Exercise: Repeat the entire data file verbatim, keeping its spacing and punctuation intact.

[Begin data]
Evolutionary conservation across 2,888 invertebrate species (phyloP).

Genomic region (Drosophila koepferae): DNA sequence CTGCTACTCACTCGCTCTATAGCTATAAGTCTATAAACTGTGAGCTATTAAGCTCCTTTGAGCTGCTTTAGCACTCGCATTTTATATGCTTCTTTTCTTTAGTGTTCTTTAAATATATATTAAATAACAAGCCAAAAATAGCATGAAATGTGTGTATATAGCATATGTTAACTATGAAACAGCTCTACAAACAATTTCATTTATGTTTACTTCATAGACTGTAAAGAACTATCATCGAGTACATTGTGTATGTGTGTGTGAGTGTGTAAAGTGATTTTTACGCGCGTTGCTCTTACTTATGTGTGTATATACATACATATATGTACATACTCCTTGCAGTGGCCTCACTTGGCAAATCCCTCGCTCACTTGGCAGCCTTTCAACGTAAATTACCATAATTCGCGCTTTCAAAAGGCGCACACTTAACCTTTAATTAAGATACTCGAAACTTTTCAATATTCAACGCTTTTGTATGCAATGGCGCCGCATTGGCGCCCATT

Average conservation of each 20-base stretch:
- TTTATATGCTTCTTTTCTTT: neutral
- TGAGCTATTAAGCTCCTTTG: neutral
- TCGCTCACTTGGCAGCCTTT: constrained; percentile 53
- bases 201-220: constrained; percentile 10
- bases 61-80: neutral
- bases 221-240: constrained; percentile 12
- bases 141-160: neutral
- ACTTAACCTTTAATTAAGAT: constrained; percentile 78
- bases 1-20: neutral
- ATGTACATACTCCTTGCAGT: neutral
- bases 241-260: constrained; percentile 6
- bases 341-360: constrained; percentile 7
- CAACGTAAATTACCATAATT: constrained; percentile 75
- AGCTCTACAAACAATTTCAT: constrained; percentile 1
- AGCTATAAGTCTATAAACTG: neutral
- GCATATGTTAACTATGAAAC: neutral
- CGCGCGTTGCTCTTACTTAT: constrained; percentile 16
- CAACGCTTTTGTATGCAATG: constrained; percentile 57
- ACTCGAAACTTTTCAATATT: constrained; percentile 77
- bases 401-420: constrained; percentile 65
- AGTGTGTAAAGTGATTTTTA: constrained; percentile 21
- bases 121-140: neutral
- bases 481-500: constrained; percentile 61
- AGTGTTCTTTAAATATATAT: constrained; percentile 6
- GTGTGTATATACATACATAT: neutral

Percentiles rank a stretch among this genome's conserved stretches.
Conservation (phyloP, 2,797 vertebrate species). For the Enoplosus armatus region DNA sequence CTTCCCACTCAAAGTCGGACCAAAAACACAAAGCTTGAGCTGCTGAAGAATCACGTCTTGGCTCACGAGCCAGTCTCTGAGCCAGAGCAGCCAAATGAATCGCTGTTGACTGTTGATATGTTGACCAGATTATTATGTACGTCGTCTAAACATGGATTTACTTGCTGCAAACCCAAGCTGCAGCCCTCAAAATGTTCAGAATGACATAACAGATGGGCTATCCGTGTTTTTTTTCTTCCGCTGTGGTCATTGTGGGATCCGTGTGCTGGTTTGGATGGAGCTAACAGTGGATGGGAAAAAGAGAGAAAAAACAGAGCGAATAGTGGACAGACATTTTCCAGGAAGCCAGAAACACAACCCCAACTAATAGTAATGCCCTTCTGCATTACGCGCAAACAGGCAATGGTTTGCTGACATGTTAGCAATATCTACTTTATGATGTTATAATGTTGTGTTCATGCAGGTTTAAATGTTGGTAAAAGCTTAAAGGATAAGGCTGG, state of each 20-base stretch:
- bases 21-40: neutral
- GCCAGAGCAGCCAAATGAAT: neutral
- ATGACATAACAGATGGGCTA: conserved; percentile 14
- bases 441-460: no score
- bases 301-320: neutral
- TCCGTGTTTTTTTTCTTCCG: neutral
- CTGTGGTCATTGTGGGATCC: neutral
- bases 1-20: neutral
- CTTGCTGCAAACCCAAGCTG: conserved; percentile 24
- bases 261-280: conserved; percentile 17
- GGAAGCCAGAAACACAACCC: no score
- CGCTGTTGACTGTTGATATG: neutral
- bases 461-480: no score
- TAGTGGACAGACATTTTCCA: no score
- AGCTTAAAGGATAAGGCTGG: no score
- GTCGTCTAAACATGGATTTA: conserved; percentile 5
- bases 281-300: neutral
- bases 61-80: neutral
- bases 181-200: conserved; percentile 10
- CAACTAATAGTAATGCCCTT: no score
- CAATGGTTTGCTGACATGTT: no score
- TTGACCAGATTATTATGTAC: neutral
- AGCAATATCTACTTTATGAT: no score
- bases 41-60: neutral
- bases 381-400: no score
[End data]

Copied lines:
Evolutionary conservation across 2,888 invertebrate species (phyloP).

Genomic region (Drosophila koepferae): DNA sequence CTGCTACTCACTCGCTCTATAGCTATAAGTCTATAAACTGTGAGCTATTAAGCTCCTTTGAGCTGCTTTAGCACTCGCATTTTATATGCTTCTTTTCTTTAGTGTTCTTTAAATATATATTAAATAACAAGCCAAAAATAGCATGAAATGTGTGTATATAGCATATGTTAACTATGAAACAGCTCTACAAACAATTTCATTTATGTTTACTTCATAGACTGTAAAGAACTATCATCGAGTACATTGTGTATGTGTGTGTGAGTGTGTAAAGTGATTTTTACGCGCGTTGCTCTTACTTATGTGTGTATATACATACATATATGTACATACTCCTTGCAGTGGCCTCACTTGGCAAATCCCTCGCTCACTTGGCAGCCTTTCAACGTAAATTACCATAATTCGCGCTTTCAAAAGGCGCACACTTAACCTTTAATTAAGATACTCGAAACTTTTCAATATTCAACGCTTTTGTATGCAATGGCGCCGCATTGGCGCCCATT

Average conservation of each 20-base stretch:
- TTTATATGCTTCTTTTCTTT: neutral
- TGAGCTATTAAGCTCCTTTG: neutral
- TCGCTCACTTGGCAGCCTTT: constrained; percentile 53
- bases 201-220: constrained; percentile 10
- bases 61-80: neutral
- bases 221-240: constrained; percentile 12
- bases 141-160: neutral
- ACTTAACCTTTAATTAAGAT: constrained; percentile 78
- bases 1-20: neutral
- ATGTACATACTCCTTGCAGT: neutral
- bases 241-260: constrained; percentile 6
- bases 341-360: constrained; percentile 7
- CAACGTAAATTACCATAATT: constrained; percentile 75
- AGCTCTACAAACAATTTCAT: constrained; percentile 1
- AGCTATAAGTCTATAAACTG: neutral
- GCATATGTTAACTATGAAAC: neutral
- CGCGCGTTGCTCTTACTTAT: constrained; percentile 16
- CAACGCTTTTGTATGCAATG: constrained; percentile 57
- ACTCGAAACTTTTCAATATT: constrained; percentile 77
- bases 401-420: constrained; percentile 65
- AGTGTGTAAAGTGATTTTTA: constrained; percentile 21
- bases 121-140: neutral
- bases 481-500: constrained; percentile 61
- AGTGTTCTTTAAATATATAT: constrained; percentile 6
- GTGTGTATATACATACATAT: neutral

Percentiles rank a stretch among this genome's conserved stretches.
Conservation (phyloP, 2,797 vertebrate species). For the Enoplosus armatus region DNA sequence CTTCCCACTCAAAGTCGGACCAAAAACACAAAGCTTGAGCTGCTGAAGAATCACGTCTTGGCTCACGAGCCAGTCTCTGAGCCAGAGCAGCCAAATGAATCGCTGTTGACTGTTGATATGTTGACCAGATTATTATGTACGTCGTCTAAACATGGATTTACTTGCTGCAAACCCAAGCTGCAGCCCTCAAAATGTTCAGAATGACATAACAGATGGGCTATCCGTGTTTTTTTTCTTCCGCTGTGGTCATTGTGGGATCCGTGTGCTGGTTTGGATGGAGCTAACAGTGGATGGGAAAAAGAGAGAAAAAACAGAGCGAATAGTGGACAGACATTTTCCAGGAAGCCAGAAACACAACCCCAACTAATAGTAATGCCCTTCTGCATTACGCGCAAACAGGCAATGGTTTGCTGACATGTTAGCAATATCTACTTTATGATGTTATAATGTTGTGTTCATGCAGGTTTAAATGTTGGTAAAAGCTTAAAGGATAAGGCTGG, state of each 20-base stretch:
- bases 21-40: neutral
- GCCAGAGCAGCCAAATGAAT: neutral
- ATGACATAACAGATGGGCTA: conserved; percentile 14
- bases 441-460: no score
- bases 301-320: neutral
- TCCGTGTTTTTTTTCTTCCG: neutral
- CTGTGGTCATTGTGGGATCC: neutral
- bases 1-20: neutral
- CTTGCTGCAAACCCAAGCTG: conserved; percentile 24
- bases 261-280: conserved; percentile 17
- GGAAGCCAGAAACACAACCC: no score
- CGCTGTTGACTGTTGATATG: neutral
- bases 461-480: no score
- TAGTGGACAGACATTTTCCA: no score
- AGCTTAAAGGATAAGGCTGG: no score
- GTCGTCTAAACATGGATTTA: conserved; percentile 5
- bases 281-300: neutral
- bases 61-80: neutral
- bases 181-200: conserved; percentile 10
- CAACTAATAGTAATGCCCTT: no score
- CAATGGTTTGCTGACATGTT: no score
- TTGACCAGATTATTATGTAC: neutral
- AGCAATATCTACTTTATGAT: no score
- bases 41-60: neutral
- bases 381-400: no score